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©The Authors. BACKGROUND: Remote consulting was introduced quickly into UK general practice in March 2020 as an emergency response to COVID-19. In July 2020, 'remote-first' became long-term government policy. AIM: To explore how this change was portrayed in national newspapers and how depictions changed over time. DESIGN AND SETTING: Thematic analysis of newspaper articles referring to remote GP consultations from two time periods: 2 March-31 May 2020 (period 1) and 30 July-12 August 2020 (period 2). METHOD: Articles were identified through, and extracted from, LexisNexis Academic UK. A coding system of themes and narrative devices was developed and applied to the data. The analysis was developed iteratively, amending the coding structure as new data were added. RESULTS: Remote consulting was widely covered in newspapers. Articles in period 1 depicted it positively, equating digital change with progress and linking novel technological solutions with improved efficiency and safety (for example, infection control) in a service that was overdue for modernisation. Articles in period 2 questioned the persistence of a remote-first service now that the pandemic was waning, emphasising, for example, missed diagnoses, challenges to the therapeutic relationship, and digital inequalities. CONCLUSION: As the first wave of the pandemic came and went, media depictions of remote consulting evolved from an 'efficiency and safety' narrative to a 'risks, inequalities, and lack of choice' narrative. To restore public trust in general practice, public communication should emphasise the wide menu of consulting options now available to patients and measures being taken to assure safety and avoid inequity.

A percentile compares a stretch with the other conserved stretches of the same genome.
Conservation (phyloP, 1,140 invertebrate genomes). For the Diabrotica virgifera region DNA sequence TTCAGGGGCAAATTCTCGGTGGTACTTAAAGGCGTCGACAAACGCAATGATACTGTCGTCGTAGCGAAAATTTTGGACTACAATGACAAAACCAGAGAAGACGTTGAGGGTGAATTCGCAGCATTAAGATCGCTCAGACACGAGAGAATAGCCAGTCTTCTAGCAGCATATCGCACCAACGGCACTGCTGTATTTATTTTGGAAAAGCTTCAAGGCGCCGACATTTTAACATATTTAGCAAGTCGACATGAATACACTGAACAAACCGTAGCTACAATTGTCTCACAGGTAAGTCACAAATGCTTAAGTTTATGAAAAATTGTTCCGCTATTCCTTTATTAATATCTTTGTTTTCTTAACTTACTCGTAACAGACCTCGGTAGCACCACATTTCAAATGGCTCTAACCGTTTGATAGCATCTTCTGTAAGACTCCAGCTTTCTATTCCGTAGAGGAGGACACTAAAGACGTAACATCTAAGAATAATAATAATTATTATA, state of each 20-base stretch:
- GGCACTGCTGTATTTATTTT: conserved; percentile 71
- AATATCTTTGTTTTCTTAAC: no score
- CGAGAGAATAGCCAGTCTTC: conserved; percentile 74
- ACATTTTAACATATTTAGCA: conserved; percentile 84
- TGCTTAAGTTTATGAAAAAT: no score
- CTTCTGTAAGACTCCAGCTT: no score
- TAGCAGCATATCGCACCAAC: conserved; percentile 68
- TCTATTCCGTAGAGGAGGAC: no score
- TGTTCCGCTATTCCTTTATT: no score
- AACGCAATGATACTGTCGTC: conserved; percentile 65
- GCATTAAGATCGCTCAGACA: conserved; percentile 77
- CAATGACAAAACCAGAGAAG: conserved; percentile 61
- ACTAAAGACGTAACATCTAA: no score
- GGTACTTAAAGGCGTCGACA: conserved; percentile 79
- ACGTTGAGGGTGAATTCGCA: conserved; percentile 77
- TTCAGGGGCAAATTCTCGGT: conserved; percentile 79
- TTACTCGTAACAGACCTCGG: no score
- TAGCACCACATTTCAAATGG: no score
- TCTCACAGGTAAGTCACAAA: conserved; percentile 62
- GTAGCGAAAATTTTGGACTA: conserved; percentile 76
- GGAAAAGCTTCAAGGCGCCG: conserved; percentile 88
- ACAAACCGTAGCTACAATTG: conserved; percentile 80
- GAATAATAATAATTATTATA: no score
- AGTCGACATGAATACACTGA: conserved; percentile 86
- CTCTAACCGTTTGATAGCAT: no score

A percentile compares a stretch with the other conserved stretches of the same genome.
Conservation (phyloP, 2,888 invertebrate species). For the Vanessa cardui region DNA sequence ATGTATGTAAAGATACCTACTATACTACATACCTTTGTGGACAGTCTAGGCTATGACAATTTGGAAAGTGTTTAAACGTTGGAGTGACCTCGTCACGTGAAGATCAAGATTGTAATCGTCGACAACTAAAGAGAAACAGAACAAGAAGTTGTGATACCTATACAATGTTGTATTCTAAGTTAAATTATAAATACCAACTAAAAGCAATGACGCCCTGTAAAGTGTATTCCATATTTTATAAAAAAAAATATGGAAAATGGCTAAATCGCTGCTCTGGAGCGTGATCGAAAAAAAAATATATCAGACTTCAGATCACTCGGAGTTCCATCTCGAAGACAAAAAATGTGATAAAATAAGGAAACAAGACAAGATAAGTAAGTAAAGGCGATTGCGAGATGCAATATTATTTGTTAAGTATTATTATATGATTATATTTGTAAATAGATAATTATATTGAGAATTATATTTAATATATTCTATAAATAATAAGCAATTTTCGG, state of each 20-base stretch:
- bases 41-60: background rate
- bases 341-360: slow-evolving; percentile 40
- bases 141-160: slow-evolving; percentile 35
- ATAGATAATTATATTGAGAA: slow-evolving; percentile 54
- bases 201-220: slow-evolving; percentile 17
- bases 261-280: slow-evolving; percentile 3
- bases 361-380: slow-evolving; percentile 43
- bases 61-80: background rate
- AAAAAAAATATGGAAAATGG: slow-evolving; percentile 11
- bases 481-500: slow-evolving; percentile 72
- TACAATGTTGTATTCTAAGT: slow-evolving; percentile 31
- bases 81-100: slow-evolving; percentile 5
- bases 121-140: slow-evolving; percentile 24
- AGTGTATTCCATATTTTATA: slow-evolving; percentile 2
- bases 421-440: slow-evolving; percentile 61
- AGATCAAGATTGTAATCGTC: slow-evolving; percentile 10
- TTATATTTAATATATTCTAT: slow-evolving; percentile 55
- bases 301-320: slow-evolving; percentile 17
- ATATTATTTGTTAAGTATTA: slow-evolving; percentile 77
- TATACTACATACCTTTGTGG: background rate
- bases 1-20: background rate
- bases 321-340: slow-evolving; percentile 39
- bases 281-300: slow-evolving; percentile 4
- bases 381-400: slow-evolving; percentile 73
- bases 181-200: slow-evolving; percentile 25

Original publication




Journal article


The British journal of general practice : the journal of the Royal College of General Practitioners

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